A girl named Juliet

village girls and unaLast summer my 10-year-old daughter and I trekked halfway around the world to Mozambique, Africa. In the coastal town of Pemba, we stayed in the Village of Joy, one of Iris Ministries’ many bases throughout Mozambique. People from all corners of the world had found their way to this base, which provided support and assistance to the local community as well as a home and school grounds for hundreds of children who, for varying reasons, could not be supported by biological family members.

One of the missions of the base is to provide a meal to local children daily.  Children from nearby villages walked onto the base barefoot in the red Mozambican dust, the older with the younger in tow, carrying containers of varying shapes and sizes so that they could take their leftovers home to the rest of the family. One of these children was Juliet, a quiet 12-year-old who slipped her hand into mine and sat beside me with contentment while many of the other children climbed (quite literally) over my shoulders, yanked my straight, unkinky hair into braids, and grabbed wonderingly at the small digital camera in my purse.

I saw Juliet many times in our two-week stay as my daughter and I served food, but the last time she came to get a meal she had a baby boy wrapped onto her back. “Oh, is this your brother?” I asked her in broken Portuguese while she stood in line to rinse her hands with a pan of water.  “No,” she said, smiling shyly, “My son.”

When I go to bed in the evening and look out into the city-lit night, I am often reminded that there is a girl named Juliet looking up at a very different piece of sky that bursts with the clarity of flaming white stars above her home, most likely a simple hut that is shared with many family members. Thirteen now, she is too old to get a meal with the other children, but she has a child, a toddler now, who she will soon send in her place.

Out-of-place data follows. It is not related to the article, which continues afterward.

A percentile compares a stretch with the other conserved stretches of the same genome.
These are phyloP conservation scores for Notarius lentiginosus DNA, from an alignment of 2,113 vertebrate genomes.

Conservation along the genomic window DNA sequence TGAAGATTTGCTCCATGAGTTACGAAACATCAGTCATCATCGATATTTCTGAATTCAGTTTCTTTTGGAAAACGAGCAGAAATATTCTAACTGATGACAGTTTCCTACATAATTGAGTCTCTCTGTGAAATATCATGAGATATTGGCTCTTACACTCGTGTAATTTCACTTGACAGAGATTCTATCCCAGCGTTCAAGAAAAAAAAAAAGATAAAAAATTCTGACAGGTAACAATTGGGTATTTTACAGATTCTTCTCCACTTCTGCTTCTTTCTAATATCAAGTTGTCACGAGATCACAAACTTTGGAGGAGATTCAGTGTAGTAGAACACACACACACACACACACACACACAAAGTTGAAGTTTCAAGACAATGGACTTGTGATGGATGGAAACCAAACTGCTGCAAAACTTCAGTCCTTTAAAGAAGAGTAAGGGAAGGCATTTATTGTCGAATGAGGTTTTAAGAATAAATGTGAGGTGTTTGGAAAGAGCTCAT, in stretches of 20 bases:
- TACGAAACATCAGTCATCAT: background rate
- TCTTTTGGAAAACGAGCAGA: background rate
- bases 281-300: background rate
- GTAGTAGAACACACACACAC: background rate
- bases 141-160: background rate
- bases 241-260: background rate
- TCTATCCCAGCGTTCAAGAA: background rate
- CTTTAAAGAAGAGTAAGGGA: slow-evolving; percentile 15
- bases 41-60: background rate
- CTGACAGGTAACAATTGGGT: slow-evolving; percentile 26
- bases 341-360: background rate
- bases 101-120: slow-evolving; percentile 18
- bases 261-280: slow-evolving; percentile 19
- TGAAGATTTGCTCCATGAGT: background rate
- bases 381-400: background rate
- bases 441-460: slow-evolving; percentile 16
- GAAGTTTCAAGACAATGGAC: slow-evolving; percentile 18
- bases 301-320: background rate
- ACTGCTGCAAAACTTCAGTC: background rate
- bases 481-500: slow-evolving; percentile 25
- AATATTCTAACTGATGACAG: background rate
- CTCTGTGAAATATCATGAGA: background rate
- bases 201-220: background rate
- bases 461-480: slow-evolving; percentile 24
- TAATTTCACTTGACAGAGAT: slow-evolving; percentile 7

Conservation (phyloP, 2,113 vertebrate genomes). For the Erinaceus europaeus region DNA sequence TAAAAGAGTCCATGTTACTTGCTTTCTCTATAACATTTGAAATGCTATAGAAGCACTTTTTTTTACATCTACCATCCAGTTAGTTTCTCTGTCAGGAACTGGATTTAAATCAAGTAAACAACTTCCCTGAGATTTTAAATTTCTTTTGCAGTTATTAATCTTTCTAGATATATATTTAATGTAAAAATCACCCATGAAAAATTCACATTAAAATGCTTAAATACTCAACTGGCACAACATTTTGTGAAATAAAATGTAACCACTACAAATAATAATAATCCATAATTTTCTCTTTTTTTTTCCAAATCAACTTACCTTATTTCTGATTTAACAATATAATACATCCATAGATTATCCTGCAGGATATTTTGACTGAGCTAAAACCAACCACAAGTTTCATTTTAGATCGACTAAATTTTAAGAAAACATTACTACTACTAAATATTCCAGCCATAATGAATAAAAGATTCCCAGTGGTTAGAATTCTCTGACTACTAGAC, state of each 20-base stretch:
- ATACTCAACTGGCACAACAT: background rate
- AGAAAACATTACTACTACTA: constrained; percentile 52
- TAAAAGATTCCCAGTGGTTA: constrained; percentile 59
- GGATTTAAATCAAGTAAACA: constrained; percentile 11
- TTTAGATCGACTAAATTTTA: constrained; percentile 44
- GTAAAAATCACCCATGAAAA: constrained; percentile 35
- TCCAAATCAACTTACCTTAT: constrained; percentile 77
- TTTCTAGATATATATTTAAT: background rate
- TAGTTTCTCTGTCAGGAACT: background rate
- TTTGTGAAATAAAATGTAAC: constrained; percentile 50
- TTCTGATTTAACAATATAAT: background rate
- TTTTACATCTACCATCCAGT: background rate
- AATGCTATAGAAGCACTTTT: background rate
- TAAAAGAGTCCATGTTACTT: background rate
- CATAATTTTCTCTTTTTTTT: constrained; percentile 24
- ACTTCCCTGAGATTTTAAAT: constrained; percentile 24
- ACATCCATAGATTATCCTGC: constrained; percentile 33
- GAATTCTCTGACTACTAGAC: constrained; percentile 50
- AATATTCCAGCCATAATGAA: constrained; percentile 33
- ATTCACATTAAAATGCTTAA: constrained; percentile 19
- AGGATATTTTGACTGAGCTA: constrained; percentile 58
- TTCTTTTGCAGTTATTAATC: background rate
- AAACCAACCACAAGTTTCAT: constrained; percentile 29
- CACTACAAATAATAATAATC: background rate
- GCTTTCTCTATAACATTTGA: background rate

One of the inevitable outcomes of being “on mission” is that the lives and circumstances of our fellow brothers and sisters become undeniable. And while my two-week stay most likely did not make a statistically significant impact on the long-term availability of food or water or peace for many people, I am reasonably sure some children felt my love and the love of God because of my simple actions of service. But beyond that, I am ruined for living my ordinary-Iowa-life by the knowledge that a girl close to the age of my own daughter is raising a child of her own, that a boy I knew lost his father during the floods this past year, and that another 12-year-old boy we befriended was left to find food for himself and his brothers and his sisters while his father and mother worked far away from home for many days. Another conscientious young man who (anachronistically) has access to Facebook at irregular intervals is praying fervently for his school to be outfitted with one computer to enhance communication and education of the students.

This knowledge is as undeniable as my own infant crying for attention. And it begs for my response, mostly prayerful but sometimes monetary and practical. The G.I. Joe public service ads from the 80s quipped, “Knowing is half the battle.” In the case of my mission trip, knowledge has become a responsibility I’m wearing these days like a heavy jacket.

And I’m all right with that. In fact, I think maybe that’s how things are supposed to be.



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